In case it wasn't obvious by now, smoking is really bad for you, and recent studies suggest it's even worse than we'd previously thought. Now, a new study out of Australia confirms one more worrying fact: Should smokers continue their nasty habit, as many as two-thirds will die from a smoking-related disease.
More than half a century ago, at a time when many doctors still smoked, Surgeon General Luther Terry dropped something of a bombshell on the American public, saying that smoking causes bronchitis, lung cancer, and was associated with stomach ulcers and cirrhosis. In the last decade, studies have suggested an even worse outlook. A 50-year study of male doctors in the United Kingdom found a three-fold increase in the death rate for those who smoked, which was echoed in a 2013 study that used various subsets of the American public.
After adjusting for several lifestyle and socioeconomic factors, the team found that smokers were about three times more likely to die compared with those who'd never taken a puff.
But those studies weren't particularly representative of the general population, says Emily Banks, a professor of epidemiology and public health at Australian National University, and colleagues. Banks and her colleagues' study is "one of the first" to take a look at smoking using a random, representative sample of people—in this case, more than 200,000 adults living in New South Wales. More important, Banks says, is that their study is "completely independent" of others, with brand new people living in a place that isn't the United States or the U.K.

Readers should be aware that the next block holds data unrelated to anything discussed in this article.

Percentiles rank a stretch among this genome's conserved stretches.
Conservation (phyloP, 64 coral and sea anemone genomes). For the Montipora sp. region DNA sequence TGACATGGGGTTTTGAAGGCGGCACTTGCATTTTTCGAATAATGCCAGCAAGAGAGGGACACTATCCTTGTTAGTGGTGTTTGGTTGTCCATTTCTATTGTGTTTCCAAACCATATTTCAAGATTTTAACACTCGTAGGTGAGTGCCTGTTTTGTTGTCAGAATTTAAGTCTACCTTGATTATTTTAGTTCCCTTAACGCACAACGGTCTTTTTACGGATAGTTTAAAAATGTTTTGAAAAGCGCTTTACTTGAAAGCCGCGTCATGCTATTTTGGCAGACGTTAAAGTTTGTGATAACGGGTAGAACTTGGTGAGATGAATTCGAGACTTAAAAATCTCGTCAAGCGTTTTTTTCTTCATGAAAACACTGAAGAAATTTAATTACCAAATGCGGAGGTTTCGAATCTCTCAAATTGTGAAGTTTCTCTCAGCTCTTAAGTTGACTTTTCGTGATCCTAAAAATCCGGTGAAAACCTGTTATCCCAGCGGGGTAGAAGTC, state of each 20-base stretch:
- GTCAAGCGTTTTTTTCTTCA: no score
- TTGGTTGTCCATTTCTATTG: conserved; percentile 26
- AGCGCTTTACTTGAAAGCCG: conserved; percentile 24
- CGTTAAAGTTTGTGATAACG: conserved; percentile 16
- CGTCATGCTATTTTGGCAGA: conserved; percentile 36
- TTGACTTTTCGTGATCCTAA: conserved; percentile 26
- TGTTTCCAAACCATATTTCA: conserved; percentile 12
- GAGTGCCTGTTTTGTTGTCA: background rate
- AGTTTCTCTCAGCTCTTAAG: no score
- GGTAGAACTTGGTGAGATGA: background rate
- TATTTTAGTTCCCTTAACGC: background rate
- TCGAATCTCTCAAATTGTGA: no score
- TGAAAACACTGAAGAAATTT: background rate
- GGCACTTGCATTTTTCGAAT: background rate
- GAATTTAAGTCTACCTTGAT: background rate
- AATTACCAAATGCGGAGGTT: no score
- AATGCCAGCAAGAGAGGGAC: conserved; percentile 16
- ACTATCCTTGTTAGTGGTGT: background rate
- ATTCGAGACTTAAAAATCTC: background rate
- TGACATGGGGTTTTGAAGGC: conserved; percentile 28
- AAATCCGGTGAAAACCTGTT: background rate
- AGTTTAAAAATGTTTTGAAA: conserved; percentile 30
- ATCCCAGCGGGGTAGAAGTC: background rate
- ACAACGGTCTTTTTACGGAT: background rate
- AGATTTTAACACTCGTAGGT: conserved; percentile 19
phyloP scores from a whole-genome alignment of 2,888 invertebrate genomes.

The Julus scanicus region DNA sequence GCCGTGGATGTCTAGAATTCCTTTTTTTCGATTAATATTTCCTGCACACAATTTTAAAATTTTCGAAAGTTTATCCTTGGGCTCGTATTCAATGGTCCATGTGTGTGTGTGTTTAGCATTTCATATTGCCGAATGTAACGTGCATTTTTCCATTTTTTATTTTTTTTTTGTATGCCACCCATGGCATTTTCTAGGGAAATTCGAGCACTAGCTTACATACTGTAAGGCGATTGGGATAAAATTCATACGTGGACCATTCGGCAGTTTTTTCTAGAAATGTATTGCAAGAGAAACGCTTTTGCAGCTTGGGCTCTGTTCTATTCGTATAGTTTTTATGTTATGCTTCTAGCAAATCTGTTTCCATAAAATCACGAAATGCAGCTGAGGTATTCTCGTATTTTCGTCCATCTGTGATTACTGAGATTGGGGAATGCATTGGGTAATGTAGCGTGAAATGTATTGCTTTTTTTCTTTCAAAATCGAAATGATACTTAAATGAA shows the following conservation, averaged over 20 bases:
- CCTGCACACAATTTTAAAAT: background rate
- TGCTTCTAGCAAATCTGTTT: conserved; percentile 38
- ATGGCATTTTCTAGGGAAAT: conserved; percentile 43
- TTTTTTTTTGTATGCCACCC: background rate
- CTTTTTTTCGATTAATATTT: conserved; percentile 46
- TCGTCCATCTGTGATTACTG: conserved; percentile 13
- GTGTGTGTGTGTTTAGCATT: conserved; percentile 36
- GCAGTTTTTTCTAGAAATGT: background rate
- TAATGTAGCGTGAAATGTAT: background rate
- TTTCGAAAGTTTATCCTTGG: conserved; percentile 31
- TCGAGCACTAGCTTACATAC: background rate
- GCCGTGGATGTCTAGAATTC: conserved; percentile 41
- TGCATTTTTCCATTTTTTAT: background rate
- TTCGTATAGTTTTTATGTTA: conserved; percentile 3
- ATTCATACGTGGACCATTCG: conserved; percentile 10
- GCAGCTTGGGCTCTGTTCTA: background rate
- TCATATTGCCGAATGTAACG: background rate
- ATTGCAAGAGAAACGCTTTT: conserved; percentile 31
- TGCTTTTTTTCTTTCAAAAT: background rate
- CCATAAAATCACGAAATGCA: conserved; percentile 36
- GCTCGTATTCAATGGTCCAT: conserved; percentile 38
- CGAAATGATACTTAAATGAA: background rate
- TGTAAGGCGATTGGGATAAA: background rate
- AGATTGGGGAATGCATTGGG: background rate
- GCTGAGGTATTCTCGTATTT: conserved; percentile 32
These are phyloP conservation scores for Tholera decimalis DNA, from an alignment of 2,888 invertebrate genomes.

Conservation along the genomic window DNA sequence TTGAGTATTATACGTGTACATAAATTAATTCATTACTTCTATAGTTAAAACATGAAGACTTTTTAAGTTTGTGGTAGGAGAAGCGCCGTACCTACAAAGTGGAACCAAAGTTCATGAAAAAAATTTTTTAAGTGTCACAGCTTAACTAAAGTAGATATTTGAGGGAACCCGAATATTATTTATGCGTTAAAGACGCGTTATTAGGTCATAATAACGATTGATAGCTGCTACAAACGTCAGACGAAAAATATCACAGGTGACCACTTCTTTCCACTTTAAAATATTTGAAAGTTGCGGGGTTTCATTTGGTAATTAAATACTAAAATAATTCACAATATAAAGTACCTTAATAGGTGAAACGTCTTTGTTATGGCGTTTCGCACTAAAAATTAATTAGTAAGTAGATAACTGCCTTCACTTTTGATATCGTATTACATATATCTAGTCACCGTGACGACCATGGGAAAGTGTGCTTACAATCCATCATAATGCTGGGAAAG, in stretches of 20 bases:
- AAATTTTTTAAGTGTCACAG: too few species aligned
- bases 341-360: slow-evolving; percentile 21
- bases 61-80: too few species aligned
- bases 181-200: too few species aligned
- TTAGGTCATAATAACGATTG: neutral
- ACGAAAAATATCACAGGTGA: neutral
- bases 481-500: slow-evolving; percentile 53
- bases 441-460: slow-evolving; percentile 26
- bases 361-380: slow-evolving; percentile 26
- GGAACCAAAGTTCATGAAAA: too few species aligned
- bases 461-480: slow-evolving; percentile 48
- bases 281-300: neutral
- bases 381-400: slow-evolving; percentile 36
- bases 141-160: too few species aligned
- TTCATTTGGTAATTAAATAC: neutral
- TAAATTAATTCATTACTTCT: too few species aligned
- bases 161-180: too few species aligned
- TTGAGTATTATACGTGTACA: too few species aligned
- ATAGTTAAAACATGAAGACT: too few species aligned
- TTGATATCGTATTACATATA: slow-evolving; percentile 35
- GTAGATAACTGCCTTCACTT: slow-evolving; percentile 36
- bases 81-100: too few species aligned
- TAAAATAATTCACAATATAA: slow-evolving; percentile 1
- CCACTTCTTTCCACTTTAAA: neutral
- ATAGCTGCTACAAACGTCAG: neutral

So what can Australia teach the world? Interestingly, the results of the new study line up closely with those from other major studies conducted in the past decade or so. After adjusting for several lifestyle and socioeconomic factors, the team found that smokers were about three times more likely to die compared with those who'd never taken a puff, consistent with other recent results. After taking into account overall mortality rates in Australia, that means two in three smokers dying from a smoking-related disease.
Rather than making the study irrelevant, Banks says, that consistency is vitally important. In the past, people generally hadn't smoked as long, and some studies suggested as few as one in six would die from smoking-related diseases. The fact that researchers now have access to people who've smoked for decades and are converging on the same number indicates that researchers are on to something—namely, that smoking really is that deadly. Smoking 10 cigarettes a day, Banks says, is equivalent to being morbidly obese, and will kill "up to 1.8 million" Australian smokers and perhaps one billion worldwide.
Still, not all is lost. "It's been a difficult road for Australia," to cut smoking, "but it shows there are public health benefits," Banks says. For those in the U.S., she says, Australia's success with programs like "plain packaging"—which is anything but plain—should give anti-smoking campaigners hope. "It shows what you can achieve with population-level" strategies to end smoking, she says.